Why Brokerages Are Cautious About Non-Bank, Public Sector Lenders
At a time when banks grapple with increasing borrowing costs and bad loans, international brokerages advise caution on non-bank and state-run lenders.
Morgan Stanley, in its latest report, said increasing interest rates could reduce growth opportunities for non-banking financial services companies. The cyclical tailwinds that such lenders enjoyed in recent years – easy liquidity and low rates – are behind now, it said. “To that extent, addressable opportunities will shrink for some and valuations will have to adjust.”
State Bank of India recently hiked the rates to which it benchmarks home loans, and many other lenders followed suit. Liquidity in the banking sector too has shrunk to the levels seen before demonetisation.
- The only pockets among the non-bank lenders that Morgan Stanley prefers are the niche lenders that offer small-ticket, short-tenor loans.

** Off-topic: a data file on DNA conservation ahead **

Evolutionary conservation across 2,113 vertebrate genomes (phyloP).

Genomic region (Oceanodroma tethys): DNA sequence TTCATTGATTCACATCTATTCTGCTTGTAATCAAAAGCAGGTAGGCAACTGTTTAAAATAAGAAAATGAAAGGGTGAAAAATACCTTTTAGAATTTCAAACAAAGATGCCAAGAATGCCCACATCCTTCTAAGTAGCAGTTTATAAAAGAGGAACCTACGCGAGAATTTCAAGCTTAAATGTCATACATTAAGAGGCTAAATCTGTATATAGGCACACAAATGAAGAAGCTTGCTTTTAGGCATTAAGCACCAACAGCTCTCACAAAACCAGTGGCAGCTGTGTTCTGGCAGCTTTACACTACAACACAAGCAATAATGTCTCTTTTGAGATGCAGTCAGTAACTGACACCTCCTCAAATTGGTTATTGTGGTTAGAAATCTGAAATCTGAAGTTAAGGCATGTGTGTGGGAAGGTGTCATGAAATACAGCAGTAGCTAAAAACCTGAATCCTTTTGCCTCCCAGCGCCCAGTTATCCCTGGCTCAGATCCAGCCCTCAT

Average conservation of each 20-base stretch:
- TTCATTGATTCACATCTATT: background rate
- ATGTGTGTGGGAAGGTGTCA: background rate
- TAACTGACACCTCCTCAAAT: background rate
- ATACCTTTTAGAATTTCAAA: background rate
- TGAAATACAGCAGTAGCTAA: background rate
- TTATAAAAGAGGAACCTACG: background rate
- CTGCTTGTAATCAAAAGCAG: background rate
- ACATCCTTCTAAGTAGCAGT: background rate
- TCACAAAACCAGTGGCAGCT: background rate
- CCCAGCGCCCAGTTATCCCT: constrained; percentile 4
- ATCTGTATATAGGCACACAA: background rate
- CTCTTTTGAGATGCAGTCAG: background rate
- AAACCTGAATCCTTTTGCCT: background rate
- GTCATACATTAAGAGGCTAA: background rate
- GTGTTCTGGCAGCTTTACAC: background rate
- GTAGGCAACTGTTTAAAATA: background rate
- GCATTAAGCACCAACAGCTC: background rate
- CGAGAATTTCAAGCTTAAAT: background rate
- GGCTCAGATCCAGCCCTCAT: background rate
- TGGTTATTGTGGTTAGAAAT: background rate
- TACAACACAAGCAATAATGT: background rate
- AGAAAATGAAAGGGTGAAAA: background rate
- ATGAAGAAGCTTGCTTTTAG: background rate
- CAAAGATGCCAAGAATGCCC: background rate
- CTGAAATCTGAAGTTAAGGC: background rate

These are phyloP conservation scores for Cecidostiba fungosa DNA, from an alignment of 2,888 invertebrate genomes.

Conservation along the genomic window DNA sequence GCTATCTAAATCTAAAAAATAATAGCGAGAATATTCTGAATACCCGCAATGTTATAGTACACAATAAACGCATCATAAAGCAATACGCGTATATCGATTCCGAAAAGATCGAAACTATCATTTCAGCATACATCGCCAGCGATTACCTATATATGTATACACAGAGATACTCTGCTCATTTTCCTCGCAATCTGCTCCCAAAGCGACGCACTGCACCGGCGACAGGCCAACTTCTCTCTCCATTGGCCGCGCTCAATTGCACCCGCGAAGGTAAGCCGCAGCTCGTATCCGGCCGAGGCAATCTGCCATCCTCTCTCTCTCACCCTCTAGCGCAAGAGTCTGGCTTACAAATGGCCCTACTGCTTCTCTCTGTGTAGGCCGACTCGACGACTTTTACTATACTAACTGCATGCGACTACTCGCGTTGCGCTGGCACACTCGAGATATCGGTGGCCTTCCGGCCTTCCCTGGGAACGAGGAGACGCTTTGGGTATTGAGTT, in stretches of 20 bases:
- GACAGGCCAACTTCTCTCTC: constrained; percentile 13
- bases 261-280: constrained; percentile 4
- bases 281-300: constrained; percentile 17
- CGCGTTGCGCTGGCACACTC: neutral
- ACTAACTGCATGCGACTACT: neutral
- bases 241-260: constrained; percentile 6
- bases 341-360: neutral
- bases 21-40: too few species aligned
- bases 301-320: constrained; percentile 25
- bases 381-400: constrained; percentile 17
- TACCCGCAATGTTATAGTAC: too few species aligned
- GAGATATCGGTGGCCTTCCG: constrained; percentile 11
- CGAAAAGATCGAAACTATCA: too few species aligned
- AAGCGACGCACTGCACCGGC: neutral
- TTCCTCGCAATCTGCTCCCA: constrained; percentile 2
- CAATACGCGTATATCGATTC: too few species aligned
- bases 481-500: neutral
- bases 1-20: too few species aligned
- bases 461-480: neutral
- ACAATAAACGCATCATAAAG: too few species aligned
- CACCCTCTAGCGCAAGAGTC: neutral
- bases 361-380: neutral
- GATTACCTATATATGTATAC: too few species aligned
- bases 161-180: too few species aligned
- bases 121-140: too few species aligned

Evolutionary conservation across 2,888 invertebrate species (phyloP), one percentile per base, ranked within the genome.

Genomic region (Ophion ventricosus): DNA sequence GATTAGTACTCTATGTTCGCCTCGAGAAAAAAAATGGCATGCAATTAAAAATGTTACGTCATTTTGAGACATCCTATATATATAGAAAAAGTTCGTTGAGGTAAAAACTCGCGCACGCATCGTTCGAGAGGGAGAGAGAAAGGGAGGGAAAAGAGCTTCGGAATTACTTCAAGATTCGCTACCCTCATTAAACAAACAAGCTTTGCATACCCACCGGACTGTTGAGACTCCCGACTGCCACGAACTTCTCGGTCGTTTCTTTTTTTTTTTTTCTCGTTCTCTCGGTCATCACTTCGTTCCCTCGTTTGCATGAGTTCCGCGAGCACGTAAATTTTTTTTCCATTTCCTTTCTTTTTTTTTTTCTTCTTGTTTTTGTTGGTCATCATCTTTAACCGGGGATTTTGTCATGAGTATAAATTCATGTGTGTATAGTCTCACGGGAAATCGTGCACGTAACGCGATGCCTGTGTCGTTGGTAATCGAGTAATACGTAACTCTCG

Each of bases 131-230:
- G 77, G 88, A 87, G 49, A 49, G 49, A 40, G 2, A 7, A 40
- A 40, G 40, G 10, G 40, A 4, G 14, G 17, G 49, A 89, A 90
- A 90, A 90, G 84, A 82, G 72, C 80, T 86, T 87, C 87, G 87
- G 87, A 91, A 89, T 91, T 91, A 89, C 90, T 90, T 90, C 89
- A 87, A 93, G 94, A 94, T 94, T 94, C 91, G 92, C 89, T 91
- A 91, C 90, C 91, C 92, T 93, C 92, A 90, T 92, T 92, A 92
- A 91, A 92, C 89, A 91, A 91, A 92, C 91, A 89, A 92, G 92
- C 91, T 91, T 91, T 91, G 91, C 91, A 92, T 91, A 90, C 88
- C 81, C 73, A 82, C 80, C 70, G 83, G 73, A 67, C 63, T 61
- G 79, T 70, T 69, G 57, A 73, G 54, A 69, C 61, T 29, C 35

- While such segments have higher bad loans, risk-adjusted spreads are also high.
- Expects most NBFCs to de-rate over the next year since rising rates are negative for the sentiment.
- Earnings growth at NBFCs will remain strong as GDP growth is expected to pick up.
- Downgraded Indiabulls Housing Finance and Aditya Birla Capital to ‘Underweight’ from ‘Equalweight’
- Retained Shriram Transport Finance and Mahindra & Mahindra Financial Services at ‘Overweight’
Credit Suisse said large bond holdings of public sector banks can lead to temporary setbacks in their financial performance amid rising yields. Their bond holdings have crossed the limit mandated by the Reserve Bank of India.
Rising bond losses will add to concerns on the adequacy of the government’s Rs 2.11 lakh-crore recapitalisation plan, Credit Suisse said.
“PSU banks are staring at a potential treasury loss of over Rs 20,000 crore in the March quarter, given their large bond holdings and continued uptrend in bond yields,” the brokerage said. The treasury losses are estimated to be thrice the level in the December quarter.
- Over-ownership of SLR bonds by banks likely to weigh on bond markets
- Over-ownership of SLR bonds by banks equates to around 4 years of annual demand.
- Continue to prefer private lenders despite the steep correction in public sector banks.